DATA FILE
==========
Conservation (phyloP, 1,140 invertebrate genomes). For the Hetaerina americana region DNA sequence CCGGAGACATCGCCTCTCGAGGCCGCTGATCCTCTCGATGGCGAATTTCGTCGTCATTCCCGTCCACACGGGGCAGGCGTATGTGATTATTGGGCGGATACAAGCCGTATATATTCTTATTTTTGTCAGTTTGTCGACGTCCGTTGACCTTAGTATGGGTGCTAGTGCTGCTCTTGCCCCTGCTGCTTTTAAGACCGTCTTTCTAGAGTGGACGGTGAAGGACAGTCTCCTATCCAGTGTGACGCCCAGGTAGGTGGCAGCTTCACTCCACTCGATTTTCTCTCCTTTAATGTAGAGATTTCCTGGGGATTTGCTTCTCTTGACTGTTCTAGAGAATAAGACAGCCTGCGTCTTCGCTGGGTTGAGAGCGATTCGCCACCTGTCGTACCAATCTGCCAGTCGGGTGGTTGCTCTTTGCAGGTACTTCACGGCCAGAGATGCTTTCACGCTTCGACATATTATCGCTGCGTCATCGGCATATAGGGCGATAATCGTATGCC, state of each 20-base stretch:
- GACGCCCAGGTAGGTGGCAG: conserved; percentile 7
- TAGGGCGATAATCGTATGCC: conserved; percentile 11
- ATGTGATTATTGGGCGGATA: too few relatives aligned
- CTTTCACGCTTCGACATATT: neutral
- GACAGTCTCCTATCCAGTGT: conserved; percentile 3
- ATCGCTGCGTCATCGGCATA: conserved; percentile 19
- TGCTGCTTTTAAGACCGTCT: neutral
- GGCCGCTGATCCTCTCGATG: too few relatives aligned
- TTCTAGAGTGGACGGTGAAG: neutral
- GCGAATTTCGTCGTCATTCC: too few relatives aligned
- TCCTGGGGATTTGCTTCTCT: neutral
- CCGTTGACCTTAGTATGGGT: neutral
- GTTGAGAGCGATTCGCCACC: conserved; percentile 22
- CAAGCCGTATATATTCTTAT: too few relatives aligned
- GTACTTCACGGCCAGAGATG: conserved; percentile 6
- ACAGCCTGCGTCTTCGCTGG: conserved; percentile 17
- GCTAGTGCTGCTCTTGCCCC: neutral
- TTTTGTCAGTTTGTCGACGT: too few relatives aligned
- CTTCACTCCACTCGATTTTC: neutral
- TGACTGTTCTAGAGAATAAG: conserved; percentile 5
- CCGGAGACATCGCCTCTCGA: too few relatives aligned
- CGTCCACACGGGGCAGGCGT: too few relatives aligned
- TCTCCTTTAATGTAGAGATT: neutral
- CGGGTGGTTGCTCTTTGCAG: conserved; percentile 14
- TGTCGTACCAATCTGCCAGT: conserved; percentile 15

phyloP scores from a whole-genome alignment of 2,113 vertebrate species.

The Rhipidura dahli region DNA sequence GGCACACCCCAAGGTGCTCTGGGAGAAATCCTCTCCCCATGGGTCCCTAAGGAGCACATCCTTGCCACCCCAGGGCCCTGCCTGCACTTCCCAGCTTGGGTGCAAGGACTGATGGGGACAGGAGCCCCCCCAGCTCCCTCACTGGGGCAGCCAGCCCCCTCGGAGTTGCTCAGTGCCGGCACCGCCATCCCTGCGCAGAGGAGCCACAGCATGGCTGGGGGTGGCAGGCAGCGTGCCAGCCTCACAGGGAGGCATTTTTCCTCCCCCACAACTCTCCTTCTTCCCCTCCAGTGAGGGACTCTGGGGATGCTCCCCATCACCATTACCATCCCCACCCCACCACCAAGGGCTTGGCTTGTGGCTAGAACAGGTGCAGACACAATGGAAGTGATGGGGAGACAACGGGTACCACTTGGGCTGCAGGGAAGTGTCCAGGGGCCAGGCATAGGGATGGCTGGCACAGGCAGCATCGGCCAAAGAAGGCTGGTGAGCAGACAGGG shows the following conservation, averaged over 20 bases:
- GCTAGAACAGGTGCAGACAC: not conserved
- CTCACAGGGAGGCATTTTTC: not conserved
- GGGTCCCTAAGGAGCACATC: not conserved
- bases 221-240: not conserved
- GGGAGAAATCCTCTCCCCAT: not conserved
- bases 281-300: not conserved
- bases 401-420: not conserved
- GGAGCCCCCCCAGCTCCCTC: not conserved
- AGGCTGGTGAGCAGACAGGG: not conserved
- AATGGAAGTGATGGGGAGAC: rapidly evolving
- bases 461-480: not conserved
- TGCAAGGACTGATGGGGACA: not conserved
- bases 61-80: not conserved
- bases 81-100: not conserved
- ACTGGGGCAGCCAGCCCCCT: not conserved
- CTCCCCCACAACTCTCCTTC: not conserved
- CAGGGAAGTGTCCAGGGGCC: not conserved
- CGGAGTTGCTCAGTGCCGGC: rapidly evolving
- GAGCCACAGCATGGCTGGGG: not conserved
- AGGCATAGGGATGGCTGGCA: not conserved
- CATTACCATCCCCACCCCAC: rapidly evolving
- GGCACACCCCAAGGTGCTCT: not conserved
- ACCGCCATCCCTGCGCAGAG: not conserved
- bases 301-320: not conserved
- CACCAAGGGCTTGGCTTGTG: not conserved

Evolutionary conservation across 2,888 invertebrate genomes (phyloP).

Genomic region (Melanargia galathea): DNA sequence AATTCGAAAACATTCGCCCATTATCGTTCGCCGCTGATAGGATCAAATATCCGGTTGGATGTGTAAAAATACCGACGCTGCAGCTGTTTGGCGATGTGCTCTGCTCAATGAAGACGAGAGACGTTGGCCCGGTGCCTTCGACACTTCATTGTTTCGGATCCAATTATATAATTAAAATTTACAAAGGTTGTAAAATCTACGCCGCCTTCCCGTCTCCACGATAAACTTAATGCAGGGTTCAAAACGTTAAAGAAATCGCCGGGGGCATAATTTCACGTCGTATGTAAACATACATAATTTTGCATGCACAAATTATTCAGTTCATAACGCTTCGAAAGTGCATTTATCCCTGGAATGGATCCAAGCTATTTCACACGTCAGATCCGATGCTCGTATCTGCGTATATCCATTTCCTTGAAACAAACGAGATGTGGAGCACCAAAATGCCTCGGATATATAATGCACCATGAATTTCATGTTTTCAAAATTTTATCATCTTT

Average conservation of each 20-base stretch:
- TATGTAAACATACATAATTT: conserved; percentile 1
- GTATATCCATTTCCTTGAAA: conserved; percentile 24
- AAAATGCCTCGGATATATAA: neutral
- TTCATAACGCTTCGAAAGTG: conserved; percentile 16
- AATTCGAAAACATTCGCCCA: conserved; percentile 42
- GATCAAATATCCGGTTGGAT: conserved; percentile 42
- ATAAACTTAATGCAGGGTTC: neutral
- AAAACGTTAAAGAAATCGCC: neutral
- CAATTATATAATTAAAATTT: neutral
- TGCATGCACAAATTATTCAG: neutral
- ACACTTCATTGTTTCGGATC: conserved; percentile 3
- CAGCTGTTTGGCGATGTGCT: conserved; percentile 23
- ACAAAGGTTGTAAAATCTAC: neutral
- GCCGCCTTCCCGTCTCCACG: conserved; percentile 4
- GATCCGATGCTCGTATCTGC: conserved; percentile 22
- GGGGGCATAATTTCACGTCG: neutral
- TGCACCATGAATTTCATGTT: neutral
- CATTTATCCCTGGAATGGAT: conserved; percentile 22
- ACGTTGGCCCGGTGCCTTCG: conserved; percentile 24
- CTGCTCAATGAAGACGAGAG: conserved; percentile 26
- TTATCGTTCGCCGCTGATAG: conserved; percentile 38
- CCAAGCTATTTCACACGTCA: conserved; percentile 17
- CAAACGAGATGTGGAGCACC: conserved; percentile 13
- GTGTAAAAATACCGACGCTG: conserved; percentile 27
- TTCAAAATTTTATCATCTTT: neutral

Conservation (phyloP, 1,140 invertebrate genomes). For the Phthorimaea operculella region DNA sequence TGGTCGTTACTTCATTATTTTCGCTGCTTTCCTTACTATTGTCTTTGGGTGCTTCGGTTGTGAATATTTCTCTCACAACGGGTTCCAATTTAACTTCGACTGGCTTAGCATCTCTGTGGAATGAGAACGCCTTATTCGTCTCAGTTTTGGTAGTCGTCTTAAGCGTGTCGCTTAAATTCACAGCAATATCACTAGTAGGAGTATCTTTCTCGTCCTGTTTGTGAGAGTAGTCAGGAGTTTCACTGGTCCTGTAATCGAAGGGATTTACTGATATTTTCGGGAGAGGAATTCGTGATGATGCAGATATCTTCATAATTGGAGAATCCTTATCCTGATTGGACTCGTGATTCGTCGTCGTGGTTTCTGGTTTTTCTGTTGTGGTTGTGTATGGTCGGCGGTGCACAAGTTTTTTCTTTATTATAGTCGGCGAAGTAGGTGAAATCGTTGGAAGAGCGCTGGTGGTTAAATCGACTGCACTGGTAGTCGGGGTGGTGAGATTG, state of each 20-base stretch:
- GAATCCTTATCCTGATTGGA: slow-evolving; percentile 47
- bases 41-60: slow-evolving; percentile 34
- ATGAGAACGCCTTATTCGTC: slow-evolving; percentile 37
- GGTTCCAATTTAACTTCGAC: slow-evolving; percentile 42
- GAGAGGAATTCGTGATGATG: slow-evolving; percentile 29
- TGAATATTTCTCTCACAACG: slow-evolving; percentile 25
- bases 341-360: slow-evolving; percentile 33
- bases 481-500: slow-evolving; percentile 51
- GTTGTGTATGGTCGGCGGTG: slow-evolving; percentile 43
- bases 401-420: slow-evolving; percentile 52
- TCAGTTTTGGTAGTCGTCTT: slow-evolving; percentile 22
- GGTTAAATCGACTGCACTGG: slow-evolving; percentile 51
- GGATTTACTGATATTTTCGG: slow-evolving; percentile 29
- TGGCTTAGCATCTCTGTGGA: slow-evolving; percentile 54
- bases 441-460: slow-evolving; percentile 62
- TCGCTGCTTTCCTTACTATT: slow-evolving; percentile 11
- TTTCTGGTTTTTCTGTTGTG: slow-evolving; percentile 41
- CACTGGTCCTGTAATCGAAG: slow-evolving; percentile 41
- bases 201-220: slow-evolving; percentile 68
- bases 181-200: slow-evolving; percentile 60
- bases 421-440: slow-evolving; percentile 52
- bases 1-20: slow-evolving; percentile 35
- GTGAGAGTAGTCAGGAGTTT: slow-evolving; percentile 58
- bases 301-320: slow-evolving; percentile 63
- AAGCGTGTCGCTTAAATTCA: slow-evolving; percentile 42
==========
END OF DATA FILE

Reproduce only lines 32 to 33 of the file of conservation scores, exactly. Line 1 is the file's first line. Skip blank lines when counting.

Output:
- bases 221-240: not conserved
- GGGAGAAATCCTCTCCCCAT: not conserved